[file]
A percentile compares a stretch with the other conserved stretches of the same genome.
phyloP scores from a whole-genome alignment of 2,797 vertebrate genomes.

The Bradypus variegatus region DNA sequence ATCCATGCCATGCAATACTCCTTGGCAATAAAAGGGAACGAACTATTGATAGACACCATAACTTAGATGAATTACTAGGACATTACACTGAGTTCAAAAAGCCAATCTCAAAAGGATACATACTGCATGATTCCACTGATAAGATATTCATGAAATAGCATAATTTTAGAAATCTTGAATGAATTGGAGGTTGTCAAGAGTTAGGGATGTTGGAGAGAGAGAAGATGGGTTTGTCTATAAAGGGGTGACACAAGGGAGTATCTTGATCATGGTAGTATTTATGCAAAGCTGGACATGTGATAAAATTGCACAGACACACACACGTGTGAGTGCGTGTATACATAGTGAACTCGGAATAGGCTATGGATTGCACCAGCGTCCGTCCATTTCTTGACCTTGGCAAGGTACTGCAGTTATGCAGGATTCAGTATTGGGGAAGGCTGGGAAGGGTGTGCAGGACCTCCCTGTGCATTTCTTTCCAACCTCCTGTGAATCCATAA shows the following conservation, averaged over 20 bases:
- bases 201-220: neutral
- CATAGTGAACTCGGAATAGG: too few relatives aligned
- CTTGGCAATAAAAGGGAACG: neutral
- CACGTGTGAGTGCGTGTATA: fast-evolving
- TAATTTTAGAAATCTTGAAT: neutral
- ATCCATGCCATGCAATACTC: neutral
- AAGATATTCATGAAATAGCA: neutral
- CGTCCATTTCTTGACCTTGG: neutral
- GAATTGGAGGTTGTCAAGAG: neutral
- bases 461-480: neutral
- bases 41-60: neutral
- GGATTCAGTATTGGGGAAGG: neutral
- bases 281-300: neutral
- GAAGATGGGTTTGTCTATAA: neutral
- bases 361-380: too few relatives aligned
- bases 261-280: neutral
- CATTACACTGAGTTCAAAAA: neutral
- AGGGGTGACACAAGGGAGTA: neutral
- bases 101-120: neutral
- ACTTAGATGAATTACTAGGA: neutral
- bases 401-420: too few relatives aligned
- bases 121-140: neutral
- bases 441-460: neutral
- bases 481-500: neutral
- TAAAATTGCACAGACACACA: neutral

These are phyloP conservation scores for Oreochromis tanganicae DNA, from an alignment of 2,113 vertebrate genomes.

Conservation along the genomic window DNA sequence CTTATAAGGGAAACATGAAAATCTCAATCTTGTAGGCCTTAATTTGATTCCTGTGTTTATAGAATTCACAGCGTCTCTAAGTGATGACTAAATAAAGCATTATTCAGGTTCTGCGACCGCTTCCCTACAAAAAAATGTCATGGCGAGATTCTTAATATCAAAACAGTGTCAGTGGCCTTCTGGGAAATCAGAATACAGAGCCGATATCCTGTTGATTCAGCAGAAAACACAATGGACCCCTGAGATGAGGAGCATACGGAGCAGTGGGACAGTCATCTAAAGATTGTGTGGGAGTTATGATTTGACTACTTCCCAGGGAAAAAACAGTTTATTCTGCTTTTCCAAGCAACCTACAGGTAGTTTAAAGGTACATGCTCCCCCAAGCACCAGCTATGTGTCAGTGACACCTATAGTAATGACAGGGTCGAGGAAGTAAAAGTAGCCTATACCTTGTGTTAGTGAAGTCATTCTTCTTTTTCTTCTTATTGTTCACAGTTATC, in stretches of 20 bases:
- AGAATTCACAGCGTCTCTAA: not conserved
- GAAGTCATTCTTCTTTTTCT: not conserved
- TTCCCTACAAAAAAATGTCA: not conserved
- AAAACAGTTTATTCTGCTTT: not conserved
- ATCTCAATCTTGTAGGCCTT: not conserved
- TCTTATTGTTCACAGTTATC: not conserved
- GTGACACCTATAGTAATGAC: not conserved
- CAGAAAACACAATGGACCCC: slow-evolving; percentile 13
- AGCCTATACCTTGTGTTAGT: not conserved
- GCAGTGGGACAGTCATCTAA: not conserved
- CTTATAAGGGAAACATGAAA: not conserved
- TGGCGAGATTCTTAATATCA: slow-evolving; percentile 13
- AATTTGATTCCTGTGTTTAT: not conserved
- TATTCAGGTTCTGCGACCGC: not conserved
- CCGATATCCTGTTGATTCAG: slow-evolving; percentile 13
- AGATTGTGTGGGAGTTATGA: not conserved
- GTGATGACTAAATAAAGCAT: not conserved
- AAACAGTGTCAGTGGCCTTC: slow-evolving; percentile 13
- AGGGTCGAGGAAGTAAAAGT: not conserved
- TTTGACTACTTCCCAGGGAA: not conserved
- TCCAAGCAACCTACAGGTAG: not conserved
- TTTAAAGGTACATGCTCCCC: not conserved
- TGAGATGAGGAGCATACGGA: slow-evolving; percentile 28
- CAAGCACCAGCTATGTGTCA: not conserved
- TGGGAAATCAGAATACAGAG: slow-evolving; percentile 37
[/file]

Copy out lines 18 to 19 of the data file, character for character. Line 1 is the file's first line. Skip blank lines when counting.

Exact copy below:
- bases 361-380: too few relatives aligned
- bases 261-280: neutral